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January 2014 Employment Law Update

07-01-2014

If you would like to discuss any employment issues please contact Julie Taylor on 01635 508181.

1.    EMPLOYMENT UPDATE: STATUTORY PAY INCREASES

The new rates for statutory sick pay and statutory maternity, paternity and adoption pay effective from April 2014 have been announced.

2.    MINIMUM WAGE CHANGES

Employers who fail to pay their staff the national minimum wage could face higher maximum penalties of up to £20,000 and an increased financial penalty of up to 100% of the unpaid wages. The increases are expected to come into force in February 2014.

This follows the last years’ changes which made it easier to ‘name and shame’ employers who fail to pay the NMW – details in our September update here.

3.    EMPLOYMENT UPDATE: CHANGES TO TUPE

The new Collective Redundancies and Transfer of Undertakings (Protection of Employment) (Amendment) Regulations come into force on 31 January 2014.

In summary the changes include clarification of the test for “service provision changes”, permitting changes to terms included in collective agreements where more than 12 months has passed since the transfer and allowing micro businesses to inform and consult directly when there are already appropriate representatives.

The Government has published a guide to the amended TUPE regulations here.

4.    EMPLOYMENT LAW CHANGES – Shared parental leave

The Government has provided details of how the new shared parental leave system, expected to be introduced in April 2015, will work.

Under the proposals eligible working parents will be able to choose whether to be at home together or to work at different times and share the care of their child. Where shared leave is taken, both parents will have up to 20 “keeping in touch” days to assist them with their return to work and will have rights to return to the same job where up to 26 weeks leave is taken and if more leave is taken, they will have the right to return to the same job unless it is not reasonably practicable and in that case they have a right to a similar job.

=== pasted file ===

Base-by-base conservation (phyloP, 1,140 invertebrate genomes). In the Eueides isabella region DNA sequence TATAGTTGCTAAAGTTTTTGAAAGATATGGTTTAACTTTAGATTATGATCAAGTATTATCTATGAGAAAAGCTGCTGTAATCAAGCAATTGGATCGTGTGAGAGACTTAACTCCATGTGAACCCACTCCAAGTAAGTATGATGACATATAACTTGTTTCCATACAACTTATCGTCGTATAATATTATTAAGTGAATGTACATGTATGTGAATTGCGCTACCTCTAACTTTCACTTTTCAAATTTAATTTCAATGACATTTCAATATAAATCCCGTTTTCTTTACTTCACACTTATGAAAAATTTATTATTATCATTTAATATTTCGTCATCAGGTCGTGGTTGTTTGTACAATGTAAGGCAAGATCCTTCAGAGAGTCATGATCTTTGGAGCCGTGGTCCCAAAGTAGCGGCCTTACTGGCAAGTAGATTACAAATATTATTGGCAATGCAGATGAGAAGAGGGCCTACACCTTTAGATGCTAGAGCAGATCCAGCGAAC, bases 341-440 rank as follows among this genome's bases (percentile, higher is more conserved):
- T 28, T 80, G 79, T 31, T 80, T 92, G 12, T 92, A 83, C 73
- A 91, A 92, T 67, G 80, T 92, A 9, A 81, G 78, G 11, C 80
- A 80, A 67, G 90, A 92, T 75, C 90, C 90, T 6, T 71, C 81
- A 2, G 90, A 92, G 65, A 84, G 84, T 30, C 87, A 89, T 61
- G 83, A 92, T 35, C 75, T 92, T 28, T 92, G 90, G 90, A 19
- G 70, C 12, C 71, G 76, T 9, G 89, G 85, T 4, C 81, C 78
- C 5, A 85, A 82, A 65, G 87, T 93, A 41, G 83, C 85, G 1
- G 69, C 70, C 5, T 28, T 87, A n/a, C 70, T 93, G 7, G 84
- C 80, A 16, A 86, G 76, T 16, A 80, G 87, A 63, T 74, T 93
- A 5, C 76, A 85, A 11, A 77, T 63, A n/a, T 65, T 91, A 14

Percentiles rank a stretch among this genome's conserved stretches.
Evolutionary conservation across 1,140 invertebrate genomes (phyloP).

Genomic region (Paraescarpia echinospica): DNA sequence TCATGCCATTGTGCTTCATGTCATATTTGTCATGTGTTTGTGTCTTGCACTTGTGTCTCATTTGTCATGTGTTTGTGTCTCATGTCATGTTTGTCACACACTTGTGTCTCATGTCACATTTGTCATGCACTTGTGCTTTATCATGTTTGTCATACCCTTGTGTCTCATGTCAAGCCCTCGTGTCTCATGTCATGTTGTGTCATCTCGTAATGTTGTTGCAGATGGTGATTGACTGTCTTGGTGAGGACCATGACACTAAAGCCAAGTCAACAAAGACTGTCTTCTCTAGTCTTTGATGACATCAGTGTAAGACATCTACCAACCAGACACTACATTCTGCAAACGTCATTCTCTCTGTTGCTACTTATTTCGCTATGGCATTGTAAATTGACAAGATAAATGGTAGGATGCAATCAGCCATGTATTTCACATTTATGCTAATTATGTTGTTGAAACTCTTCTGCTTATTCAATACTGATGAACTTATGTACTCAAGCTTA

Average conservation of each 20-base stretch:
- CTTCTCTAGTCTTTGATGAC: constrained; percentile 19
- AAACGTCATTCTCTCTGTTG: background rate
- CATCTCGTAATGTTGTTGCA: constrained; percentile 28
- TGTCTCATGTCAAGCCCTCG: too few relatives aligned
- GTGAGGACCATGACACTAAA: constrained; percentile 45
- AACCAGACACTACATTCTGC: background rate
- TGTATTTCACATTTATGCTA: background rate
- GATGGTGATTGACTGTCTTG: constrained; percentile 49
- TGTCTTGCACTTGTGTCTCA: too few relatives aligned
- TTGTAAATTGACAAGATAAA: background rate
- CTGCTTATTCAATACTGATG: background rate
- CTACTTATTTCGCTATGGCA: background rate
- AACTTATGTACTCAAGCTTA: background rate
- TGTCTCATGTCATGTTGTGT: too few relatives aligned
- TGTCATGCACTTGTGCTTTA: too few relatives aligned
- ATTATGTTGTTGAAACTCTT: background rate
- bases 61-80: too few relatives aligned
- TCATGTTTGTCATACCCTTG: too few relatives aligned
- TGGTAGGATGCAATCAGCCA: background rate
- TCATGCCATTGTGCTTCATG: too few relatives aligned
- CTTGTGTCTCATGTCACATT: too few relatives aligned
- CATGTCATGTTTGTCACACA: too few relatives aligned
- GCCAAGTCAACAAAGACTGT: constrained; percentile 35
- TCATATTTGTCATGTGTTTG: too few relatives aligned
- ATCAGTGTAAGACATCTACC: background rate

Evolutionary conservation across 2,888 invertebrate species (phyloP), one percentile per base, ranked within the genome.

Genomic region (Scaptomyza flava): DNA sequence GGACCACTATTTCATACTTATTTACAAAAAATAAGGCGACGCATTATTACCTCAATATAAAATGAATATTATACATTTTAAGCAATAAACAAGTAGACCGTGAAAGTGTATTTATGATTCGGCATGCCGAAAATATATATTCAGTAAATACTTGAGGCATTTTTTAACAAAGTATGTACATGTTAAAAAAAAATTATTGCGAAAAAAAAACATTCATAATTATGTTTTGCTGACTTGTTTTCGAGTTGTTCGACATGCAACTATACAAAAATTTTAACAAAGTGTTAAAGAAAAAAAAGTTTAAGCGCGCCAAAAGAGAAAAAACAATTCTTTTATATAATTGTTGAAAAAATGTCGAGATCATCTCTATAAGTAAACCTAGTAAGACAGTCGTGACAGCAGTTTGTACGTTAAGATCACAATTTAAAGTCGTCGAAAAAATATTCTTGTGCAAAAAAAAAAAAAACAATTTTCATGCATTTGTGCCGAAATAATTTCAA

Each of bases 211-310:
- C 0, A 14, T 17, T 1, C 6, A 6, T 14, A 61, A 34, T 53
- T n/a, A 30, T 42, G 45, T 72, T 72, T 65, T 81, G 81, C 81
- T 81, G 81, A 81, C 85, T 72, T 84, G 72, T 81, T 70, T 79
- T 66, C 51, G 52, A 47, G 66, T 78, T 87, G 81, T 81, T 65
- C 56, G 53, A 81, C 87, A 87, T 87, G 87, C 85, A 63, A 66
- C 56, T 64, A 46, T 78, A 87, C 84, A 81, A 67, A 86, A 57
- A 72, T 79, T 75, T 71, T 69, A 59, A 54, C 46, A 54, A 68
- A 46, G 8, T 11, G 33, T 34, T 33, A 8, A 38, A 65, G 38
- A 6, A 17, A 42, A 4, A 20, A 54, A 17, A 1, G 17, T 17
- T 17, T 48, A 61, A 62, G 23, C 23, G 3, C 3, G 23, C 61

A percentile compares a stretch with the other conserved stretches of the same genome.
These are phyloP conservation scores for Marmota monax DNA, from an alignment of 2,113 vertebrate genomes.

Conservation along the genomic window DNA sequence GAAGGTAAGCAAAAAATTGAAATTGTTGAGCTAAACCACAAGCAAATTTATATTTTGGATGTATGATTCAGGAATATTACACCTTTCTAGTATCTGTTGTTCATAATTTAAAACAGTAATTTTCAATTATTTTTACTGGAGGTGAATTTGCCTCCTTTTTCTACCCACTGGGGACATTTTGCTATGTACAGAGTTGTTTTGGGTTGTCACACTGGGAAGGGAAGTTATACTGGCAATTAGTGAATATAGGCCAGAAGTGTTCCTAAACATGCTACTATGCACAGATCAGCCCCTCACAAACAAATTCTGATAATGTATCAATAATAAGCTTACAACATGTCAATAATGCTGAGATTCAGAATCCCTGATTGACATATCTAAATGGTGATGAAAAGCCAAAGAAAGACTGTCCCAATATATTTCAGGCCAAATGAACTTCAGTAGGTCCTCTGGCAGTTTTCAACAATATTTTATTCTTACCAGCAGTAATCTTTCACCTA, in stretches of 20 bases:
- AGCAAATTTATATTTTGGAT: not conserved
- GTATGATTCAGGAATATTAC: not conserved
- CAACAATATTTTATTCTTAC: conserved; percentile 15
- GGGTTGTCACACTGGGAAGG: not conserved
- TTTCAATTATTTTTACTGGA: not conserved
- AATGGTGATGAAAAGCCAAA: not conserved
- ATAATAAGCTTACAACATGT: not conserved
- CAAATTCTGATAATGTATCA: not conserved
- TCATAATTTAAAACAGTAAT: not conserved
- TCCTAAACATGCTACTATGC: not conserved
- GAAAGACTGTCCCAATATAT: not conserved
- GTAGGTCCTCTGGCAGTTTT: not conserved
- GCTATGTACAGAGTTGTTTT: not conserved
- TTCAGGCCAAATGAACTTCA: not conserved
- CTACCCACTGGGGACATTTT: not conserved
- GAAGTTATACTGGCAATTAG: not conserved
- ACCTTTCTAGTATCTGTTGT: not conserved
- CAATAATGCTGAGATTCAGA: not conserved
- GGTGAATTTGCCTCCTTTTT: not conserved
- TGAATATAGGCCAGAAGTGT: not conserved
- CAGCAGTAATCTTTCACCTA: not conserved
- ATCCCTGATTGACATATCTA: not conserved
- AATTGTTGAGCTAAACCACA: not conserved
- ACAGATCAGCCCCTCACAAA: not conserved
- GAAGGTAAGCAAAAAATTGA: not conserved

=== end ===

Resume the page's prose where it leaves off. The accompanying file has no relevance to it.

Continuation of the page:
You can see the guidance here.

5.    WARNING: Employers should look beyond the Occupational Health report

The Court of Appeal has determined that an employer was wrong to rely on an occupational health opinion that one of its employees was not disabled without applying any further thought to the situation.

This means that, while employers should seek an assessment from Occupational Health or other medical information, it is ultimately for the employer to make their own judgment as to whether or not an employee is disabled.

It was also highlighted that in obtaining advice from external medical advisers employers should not just ask general questions about whether an employee is disabled for the purposes of discrimination legislation and more specific questions, tailored to the particular circumstances need to be included. The answers should then enable an assessment of whether the Equality Act definition of disability is satisfied.

6.    GUIDANCE FROM ACAS

New guidance has been published by ACAS to assist with managing requests to breastfeed in the workplace. The guidance addresses the employers’ legal requirements also gives good practice examples. See the guide here.

Please note that these comments are intended to summarise some of the employment issues of the moment, not to provide detailed legal advice, so if you need assistance with any employment issues you may have please contact Julie Taylor on: 01635 508181 or  [email protected]


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